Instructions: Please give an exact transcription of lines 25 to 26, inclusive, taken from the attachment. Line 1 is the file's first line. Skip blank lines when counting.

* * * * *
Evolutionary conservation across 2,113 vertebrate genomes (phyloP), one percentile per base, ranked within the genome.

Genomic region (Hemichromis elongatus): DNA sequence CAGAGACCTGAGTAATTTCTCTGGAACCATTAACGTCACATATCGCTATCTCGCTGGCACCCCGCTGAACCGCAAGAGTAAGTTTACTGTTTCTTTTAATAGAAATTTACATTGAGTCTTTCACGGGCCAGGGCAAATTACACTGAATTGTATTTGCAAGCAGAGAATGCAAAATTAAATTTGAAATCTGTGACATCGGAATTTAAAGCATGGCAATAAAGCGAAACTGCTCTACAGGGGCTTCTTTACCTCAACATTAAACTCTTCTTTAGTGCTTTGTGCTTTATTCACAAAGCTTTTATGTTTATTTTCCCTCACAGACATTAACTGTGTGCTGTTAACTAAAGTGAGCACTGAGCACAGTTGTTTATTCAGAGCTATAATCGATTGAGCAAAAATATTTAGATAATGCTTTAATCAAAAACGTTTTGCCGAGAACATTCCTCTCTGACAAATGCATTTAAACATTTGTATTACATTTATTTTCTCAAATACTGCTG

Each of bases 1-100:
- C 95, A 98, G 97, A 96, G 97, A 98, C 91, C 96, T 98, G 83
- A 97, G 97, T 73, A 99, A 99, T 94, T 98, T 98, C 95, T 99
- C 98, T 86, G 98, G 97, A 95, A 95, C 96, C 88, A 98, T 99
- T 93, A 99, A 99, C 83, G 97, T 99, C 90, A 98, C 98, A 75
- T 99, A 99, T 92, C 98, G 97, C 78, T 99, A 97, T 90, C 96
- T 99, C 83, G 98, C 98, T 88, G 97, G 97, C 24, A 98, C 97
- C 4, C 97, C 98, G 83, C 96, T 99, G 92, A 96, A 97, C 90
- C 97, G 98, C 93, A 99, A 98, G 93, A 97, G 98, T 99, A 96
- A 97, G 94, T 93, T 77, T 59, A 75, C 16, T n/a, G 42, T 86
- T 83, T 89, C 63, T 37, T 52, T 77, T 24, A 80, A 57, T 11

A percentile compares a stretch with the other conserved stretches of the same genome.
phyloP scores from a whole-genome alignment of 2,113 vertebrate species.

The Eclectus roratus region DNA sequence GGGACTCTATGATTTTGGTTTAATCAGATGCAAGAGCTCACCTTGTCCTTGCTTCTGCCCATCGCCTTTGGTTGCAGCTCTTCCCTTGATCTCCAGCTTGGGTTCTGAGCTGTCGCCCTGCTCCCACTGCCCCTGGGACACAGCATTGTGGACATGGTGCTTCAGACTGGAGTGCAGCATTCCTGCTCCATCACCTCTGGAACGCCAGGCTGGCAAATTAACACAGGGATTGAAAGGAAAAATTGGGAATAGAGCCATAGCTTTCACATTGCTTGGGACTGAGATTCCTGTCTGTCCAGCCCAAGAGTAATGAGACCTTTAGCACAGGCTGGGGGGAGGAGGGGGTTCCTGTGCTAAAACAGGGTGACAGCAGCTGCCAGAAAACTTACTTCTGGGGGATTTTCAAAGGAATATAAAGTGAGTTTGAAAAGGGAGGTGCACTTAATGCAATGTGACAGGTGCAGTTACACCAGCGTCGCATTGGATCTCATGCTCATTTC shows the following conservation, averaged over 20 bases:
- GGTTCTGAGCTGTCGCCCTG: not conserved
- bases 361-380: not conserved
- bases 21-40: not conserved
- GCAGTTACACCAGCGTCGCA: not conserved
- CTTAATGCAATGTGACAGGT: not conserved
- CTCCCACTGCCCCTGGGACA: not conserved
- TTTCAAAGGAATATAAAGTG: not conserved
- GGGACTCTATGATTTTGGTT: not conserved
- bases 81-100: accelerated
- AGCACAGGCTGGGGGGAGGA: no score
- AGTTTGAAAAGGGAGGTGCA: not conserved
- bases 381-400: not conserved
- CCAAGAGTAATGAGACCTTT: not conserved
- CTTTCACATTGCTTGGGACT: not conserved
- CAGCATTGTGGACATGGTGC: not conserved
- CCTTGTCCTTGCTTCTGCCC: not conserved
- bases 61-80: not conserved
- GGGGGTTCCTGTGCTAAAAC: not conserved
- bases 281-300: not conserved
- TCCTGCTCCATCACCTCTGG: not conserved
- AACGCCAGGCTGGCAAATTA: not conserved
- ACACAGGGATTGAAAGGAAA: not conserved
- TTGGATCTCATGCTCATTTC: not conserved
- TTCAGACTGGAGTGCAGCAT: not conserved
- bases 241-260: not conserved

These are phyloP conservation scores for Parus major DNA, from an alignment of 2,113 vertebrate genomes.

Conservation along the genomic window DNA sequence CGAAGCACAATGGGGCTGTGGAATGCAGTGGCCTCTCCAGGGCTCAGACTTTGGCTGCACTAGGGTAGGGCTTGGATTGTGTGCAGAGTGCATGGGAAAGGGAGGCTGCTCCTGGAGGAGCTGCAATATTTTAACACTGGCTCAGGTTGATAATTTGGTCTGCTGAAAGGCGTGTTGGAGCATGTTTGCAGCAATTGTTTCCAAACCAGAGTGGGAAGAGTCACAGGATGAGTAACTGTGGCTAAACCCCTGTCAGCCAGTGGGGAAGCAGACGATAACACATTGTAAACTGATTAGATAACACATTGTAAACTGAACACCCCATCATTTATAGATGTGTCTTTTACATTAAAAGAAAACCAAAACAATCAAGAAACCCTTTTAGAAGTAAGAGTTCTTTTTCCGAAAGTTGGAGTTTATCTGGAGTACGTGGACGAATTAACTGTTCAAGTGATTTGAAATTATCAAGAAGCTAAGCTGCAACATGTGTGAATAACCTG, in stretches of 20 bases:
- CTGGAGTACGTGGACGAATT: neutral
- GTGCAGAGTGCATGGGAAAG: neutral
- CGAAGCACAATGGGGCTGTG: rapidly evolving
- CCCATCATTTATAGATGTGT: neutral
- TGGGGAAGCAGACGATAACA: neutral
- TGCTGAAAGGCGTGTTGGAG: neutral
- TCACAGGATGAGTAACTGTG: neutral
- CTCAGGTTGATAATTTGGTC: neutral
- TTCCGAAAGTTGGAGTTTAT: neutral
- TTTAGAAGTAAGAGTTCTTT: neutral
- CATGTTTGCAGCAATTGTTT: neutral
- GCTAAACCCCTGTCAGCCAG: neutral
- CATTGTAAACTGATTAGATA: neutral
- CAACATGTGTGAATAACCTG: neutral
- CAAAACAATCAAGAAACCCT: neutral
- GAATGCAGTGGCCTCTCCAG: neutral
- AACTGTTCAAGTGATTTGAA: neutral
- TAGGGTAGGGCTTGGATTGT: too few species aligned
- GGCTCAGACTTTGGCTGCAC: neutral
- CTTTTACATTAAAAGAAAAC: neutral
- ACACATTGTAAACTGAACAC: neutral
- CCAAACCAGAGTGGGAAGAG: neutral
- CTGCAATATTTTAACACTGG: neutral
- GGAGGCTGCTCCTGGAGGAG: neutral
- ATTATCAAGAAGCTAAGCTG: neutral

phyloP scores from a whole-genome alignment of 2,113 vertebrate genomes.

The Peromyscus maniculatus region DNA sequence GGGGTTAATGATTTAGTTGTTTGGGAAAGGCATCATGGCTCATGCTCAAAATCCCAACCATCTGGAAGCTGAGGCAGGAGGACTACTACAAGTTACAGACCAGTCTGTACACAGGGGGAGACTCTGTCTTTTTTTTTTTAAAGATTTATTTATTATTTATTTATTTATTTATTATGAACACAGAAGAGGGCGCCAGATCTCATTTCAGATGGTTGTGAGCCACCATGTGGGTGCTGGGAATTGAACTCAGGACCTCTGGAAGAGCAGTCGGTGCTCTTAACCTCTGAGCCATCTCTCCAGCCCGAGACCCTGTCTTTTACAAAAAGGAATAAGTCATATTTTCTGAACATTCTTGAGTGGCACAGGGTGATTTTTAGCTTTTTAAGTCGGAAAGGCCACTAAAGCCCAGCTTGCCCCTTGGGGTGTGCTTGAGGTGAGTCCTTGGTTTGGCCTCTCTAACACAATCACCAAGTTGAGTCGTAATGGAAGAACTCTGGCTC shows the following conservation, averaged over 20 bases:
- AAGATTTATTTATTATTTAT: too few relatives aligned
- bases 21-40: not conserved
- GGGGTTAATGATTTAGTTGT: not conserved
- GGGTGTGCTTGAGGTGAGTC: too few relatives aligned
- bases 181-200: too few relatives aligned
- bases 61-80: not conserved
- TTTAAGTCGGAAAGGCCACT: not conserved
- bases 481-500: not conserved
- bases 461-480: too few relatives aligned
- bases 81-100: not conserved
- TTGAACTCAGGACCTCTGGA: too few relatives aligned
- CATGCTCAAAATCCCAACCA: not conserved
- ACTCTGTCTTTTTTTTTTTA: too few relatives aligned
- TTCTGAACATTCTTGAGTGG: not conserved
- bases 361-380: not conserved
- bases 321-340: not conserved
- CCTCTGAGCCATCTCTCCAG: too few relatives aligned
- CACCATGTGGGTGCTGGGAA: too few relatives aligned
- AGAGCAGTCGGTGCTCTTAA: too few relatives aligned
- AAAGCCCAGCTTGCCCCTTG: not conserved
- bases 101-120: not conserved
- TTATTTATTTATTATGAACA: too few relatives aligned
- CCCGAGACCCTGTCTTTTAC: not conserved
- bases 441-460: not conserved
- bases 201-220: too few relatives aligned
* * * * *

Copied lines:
- bases 81-100: accelerated
- AGCACAGGCTGGGGGGAGGA: no score